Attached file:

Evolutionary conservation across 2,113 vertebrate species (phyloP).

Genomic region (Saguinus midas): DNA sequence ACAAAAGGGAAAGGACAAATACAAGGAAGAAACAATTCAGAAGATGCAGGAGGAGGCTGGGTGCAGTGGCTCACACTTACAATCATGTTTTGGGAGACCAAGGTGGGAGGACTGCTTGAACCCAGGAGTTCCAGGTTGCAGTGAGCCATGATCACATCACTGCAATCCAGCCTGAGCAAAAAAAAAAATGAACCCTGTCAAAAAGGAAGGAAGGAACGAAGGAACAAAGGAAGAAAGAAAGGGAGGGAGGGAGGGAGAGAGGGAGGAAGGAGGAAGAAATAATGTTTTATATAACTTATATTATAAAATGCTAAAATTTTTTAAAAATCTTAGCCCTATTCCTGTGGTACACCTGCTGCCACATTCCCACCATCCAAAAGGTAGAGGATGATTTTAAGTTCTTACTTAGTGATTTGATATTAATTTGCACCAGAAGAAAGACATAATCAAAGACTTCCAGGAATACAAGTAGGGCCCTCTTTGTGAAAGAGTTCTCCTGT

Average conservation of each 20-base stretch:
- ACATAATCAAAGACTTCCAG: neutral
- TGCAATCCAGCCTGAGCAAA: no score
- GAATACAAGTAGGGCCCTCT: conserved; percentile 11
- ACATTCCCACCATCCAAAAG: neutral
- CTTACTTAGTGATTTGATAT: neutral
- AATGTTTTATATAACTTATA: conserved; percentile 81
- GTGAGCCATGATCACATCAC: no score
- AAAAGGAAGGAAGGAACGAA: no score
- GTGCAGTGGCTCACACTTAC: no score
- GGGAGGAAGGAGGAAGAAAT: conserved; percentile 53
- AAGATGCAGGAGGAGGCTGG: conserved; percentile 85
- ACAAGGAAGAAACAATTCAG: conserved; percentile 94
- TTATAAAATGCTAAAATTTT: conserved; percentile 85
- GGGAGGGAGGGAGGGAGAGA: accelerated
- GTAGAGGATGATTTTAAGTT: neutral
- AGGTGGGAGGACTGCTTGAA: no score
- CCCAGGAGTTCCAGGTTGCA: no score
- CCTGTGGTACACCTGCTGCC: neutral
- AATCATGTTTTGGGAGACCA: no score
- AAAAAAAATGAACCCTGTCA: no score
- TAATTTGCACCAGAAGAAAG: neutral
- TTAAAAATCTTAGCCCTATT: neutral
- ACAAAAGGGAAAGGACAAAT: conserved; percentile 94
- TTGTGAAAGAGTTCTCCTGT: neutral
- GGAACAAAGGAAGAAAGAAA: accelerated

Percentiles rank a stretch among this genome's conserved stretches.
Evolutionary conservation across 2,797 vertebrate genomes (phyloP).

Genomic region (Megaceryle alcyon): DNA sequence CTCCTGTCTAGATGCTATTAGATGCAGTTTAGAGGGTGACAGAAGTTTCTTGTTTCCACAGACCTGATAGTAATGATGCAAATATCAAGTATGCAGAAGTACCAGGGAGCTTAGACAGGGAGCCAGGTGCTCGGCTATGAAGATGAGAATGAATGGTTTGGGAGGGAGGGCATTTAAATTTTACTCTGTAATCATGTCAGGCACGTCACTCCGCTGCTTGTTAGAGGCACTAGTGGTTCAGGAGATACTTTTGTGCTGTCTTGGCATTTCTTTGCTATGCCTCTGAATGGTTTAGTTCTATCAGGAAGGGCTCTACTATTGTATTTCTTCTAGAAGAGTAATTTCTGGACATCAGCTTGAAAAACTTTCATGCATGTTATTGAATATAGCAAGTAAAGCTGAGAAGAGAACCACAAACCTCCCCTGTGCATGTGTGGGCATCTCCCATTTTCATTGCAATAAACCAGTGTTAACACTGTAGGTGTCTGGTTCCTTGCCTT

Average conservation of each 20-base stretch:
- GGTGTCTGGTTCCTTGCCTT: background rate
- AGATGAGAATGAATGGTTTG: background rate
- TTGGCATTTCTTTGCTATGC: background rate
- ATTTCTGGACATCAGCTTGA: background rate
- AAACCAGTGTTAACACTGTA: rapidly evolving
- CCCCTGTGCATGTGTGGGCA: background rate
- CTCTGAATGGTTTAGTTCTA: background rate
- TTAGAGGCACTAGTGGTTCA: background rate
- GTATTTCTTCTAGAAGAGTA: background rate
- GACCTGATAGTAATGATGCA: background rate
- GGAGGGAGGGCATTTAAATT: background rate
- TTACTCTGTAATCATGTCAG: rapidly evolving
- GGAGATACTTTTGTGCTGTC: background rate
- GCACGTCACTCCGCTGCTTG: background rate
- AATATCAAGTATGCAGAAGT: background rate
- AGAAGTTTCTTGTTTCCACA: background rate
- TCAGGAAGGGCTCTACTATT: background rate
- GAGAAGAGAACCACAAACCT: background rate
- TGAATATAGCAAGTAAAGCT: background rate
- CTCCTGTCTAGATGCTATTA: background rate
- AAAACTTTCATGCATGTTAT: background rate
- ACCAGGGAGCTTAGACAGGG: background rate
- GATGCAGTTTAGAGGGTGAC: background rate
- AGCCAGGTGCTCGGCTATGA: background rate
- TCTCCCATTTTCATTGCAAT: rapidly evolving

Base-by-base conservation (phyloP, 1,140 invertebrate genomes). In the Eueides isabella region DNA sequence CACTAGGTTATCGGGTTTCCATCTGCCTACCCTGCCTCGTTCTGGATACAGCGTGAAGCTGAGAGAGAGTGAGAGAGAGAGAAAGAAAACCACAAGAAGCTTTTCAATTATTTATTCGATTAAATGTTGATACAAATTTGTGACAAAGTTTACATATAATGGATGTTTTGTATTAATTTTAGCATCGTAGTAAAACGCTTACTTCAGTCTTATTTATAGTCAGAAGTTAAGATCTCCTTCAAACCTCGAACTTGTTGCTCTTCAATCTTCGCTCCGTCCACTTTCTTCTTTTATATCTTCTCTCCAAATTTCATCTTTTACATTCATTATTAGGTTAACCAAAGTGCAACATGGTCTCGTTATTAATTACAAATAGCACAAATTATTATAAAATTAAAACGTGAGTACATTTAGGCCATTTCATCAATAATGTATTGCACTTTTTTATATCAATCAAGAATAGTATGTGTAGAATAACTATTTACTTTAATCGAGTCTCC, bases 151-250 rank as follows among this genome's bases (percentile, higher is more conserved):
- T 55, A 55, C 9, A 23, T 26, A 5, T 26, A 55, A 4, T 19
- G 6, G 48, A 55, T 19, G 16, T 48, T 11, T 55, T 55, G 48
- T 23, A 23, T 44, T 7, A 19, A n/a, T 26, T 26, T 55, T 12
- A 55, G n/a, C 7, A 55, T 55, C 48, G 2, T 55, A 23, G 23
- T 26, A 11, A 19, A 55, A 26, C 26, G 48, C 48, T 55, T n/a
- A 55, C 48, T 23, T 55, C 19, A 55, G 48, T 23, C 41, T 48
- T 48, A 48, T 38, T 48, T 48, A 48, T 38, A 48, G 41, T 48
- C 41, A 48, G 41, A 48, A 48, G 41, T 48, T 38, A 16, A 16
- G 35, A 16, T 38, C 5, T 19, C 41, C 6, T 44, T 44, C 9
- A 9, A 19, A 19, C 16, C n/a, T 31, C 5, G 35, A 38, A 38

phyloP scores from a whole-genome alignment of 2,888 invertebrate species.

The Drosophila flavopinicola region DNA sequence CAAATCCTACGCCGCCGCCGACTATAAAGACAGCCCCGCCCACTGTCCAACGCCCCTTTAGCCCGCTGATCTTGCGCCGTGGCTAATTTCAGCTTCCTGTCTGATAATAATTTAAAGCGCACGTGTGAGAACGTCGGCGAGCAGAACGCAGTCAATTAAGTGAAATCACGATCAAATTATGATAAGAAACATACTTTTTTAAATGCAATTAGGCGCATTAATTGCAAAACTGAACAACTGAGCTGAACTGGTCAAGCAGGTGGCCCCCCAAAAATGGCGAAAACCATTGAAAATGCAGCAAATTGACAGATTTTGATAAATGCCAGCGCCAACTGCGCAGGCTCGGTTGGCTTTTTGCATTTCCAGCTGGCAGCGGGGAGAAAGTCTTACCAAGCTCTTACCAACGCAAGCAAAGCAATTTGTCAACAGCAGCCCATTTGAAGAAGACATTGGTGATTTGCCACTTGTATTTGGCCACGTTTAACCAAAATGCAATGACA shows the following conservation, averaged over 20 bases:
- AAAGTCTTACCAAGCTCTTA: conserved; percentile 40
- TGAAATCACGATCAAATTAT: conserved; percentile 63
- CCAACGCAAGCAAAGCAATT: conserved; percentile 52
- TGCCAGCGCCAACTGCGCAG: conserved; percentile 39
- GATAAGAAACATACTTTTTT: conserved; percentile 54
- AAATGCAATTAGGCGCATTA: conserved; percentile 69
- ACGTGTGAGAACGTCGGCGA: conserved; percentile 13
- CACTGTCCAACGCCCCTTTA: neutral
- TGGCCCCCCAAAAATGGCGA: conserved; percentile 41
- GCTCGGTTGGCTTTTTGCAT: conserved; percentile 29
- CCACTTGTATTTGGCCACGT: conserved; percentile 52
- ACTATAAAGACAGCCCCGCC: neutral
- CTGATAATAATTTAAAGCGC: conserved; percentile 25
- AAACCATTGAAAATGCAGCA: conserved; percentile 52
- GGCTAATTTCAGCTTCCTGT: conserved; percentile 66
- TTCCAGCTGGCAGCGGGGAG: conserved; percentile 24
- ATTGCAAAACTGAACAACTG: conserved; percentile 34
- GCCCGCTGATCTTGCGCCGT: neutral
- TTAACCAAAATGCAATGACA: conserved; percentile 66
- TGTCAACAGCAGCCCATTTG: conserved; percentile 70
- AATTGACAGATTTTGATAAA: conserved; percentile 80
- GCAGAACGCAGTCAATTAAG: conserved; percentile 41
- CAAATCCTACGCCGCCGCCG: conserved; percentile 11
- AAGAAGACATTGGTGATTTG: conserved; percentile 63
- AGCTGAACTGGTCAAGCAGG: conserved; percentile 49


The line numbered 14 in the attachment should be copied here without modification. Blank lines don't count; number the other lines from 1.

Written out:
- AAGATGCAGGAGGAGGCTGG: conserved; percentile 85